From Pamola the trail (blue blazes) continues along a short ridge then seems to drop straight down into the gap. The fog lifted just enough to get a quick peak of the upcoming scramble up to Chimney peak on the other side. As I said in my long narrative, to see really good pictures of this area see Chris Daileys site at:

Climbing down the pomola peak side of the gap in the wind was a bit scary, and I took it real slow.

Down at the  low point between Pamola and chimney peaks  the wind was funneling through at what seemed like over 30 knots.

Looking South from the gap. equally unvisible. I took a long time in this gap, procratinatining about starting up the Chimney.

Taking one of many breaks going up toCchimney peak, you can just make out the signs on top of Pamola on the other side of the gap.
First almost view of the Knife's Edge west of chimney peak

misstepping here would be catastrophic.

along the ridge the sun kept trying to poke through the mist but usually it was gone by the time iIgot set for a shot.

Still no visible sign of South Peak or Baxter Peak but its trying to lift.

Following shots of the Knifes edge are taking as the fog was lifting.

My best shot of the day. The left ridge is Dudley trail.  The gap between the left two peaks is the Chimney.
TheKnifes Edge after the fog lifted
Looking North to what I thought might be Baxter but was South Peak.

South Peak

Another view back at the Knife's Edge

Cairn just South of the Katahdin Sign  (this may be the actual peak), #65/67 NE4K

  The famous Katahdin sign which marks the the Northern end of the Appalacian Trail. This sign has been kissed by hundred of Northern bound through hikers.  I had to wait until after a couple of AT finishers got through making love to it to get this picture. The bottom line say's Springr Mt, Georgia 2183? [miles]. Evidentley the Katahdin sign is replaced every 10 years because of wind damage and intial carvings.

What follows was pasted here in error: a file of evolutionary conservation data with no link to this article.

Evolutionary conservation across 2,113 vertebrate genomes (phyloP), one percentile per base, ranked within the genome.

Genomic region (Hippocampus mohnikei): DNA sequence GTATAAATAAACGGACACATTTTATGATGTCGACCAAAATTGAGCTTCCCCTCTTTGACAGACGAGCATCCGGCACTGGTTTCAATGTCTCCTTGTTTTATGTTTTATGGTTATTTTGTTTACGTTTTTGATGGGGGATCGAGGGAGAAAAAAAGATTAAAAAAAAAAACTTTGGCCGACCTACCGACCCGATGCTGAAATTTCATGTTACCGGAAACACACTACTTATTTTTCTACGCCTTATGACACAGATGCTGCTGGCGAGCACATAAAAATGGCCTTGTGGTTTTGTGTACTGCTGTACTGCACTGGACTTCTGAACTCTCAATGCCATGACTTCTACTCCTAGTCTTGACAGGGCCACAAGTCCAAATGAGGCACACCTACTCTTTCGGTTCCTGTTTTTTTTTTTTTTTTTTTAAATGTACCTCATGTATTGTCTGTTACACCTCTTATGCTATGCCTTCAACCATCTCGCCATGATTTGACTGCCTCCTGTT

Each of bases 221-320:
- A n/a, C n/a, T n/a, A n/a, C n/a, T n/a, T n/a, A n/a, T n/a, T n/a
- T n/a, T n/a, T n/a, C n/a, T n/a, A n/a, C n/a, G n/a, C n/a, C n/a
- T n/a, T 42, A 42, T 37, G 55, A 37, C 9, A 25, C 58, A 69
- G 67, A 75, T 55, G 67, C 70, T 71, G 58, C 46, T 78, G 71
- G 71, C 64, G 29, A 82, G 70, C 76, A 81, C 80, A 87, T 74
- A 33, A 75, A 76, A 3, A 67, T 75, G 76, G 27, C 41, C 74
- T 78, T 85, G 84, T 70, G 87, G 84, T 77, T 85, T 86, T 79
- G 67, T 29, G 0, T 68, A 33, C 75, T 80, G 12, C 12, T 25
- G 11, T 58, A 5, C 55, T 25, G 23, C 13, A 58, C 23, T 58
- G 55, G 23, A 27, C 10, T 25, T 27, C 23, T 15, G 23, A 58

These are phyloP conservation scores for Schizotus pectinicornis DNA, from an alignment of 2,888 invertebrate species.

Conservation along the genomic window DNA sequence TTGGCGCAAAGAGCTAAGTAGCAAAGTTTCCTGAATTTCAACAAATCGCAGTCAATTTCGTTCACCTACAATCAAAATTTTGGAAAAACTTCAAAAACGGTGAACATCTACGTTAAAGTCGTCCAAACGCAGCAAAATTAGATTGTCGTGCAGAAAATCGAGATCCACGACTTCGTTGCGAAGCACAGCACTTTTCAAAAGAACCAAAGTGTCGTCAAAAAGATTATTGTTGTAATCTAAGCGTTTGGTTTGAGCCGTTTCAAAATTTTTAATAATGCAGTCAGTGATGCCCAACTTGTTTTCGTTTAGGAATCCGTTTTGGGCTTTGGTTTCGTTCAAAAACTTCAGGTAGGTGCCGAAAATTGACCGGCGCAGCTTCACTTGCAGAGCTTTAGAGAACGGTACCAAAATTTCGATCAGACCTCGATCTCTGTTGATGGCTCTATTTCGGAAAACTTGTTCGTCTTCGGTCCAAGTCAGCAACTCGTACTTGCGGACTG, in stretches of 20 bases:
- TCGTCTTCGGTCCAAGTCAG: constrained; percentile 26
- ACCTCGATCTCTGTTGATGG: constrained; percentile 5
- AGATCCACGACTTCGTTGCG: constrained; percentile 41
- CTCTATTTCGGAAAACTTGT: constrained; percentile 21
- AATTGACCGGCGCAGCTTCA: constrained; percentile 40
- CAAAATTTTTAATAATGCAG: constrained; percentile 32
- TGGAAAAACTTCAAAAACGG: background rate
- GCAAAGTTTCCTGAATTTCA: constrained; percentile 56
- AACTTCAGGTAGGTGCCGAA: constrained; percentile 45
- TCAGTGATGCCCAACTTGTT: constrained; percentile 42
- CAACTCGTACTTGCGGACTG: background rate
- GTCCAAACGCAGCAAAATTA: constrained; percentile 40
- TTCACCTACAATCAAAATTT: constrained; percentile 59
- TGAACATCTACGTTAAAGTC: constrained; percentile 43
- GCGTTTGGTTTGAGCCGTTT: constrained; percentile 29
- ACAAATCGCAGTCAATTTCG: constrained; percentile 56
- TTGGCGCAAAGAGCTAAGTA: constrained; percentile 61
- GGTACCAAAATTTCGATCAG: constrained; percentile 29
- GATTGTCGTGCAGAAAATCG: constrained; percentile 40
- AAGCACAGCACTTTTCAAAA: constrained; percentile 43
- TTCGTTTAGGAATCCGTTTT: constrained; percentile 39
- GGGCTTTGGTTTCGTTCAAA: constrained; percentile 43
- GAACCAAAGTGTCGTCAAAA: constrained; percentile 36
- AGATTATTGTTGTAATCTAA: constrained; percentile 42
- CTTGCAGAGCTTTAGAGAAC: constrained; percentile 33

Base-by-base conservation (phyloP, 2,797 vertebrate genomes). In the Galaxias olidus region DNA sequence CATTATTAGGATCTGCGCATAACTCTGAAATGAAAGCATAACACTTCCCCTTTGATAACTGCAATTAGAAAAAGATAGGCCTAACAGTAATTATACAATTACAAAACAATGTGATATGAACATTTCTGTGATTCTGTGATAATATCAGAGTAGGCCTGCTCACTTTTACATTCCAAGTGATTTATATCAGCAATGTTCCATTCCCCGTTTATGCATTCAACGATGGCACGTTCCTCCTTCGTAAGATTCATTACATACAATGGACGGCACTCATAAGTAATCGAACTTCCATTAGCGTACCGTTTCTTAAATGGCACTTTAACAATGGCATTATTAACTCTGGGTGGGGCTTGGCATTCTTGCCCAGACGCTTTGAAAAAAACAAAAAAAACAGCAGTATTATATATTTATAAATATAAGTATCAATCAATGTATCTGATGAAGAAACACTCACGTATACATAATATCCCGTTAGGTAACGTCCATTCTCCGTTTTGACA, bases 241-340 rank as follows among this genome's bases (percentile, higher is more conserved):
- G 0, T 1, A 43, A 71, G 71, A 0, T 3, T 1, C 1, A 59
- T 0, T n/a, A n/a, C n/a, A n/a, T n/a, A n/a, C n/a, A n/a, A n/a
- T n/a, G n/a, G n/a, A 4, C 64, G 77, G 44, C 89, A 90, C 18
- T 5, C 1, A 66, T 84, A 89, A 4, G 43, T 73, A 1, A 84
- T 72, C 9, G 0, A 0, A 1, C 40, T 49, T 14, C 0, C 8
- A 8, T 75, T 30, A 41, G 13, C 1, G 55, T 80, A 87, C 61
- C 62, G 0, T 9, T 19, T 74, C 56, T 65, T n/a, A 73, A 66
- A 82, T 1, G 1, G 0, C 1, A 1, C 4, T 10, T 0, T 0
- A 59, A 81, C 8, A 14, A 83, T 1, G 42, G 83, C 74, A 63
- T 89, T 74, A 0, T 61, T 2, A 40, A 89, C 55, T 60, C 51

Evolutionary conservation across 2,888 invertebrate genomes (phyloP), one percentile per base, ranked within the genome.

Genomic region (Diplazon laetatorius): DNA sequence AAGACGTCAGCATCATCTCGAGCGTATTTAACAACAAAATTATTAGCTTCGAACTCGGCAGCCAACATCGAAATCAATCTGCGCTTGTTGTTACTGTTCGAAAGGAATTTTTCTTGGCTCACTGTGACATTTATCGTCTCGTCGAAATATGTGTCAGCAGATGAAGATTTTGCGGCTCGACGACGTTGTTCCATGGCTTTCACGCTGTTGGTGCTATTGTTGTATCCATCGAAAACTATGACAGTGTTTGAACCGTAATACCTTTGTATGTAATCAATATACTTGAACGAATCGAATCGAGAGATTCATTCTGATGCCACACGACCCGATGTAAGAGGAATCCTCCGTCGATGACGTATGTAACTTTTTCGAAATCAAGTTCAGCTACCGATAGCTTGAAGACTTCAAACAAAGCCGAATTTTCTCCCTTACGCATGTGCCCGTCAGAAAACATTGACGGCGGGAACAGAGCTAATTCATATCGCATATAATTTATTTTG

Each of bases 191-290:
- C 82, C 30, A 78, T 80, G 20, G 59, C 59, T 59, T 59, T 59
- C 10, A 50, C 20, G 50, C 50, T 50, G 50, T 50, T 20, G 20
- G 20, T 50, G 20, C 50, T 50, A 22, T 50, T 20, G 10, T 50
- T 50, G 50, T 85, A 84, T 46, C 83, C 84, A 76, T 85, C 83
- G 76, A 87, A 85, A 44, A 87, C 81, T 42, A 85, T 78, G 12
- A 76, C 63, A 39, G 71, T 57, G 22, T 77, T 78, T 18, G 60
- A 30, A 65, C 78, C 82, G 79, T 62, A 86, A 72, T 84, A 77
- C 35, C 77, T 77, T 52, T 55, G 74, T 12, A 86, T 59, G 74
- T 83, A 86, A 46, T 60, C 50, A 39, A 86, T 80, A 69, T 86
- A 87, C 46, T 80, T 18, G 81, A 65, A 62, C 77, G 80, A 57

The hike from Baxter to Hamlin peak is fairley easy over an almost flat area called the table land. "Amber waves of Grain"

The best part of hiking to Hamling Peak are the amazing views of Baxter, The Knifes Edge and the Chimney.

more of the table land.

approaching Hamlin

Hamlin Peak, #66/67 NE4K.  The wind seemed to have picked up even more here.
Later I heard that it was hit 40+ knot gusts at points on the mountain. I think the max I was in was probably closer to 30.

I think the Hamlin peak sign is about ready to be replaced. Thats North peak in the background.

Looking toward ridge to North Peak.
North peak doesnt quite fit the requirements to be on any of the peak lists I'm doing but looks like it would be a nice hike.

Looking down into the valley between North peak and Hamlin.
Breath taking views of the Knife's Edge from here. I'm so glad I decided to hike it or I would have been having regrets now.

I only took this pick to remind myself that these trails, unlike the other New England trails I've been on,  have hardley any mud, even after rain. Most of the dirt is more like sand or gravel and doesn't turn to mud. this is one of the few muddy spots I saw.

I can't stop myself from taking pictures of this majestic moutain. But it is hard to capture how impressive it is in person.
Looking NorthEast  again from Hamlin Ridge
 { no picure}
Back at Chimney pond to pick up my overnight gear and sign in at the ranger station.

Heading back down chimey pond trail toward roaring Brook campground
logs piled up for bridging work over flooded sections

Typical split log bridging over flooded areas.
Back at Roaring Brook Camp Ground parking area 07:10PM . Still 25 miles back along a narrow winding road to get back to my bunk house at "sowdehunk" but also a 10 mile trip past the gate for cell phone service, beer and a sub sandwich.


 A plot of elevation vs. time of my two Baxter State Park hikes. Note that the first 3 hrs of the Katahdin hikes is only to Chimney Pond on day 1.  Also note the excessive time taken at Mt Fort on the Brothers loop hike. Time is elapsed time.  (yea i know, Paloma is ispelled and I have way too much free time)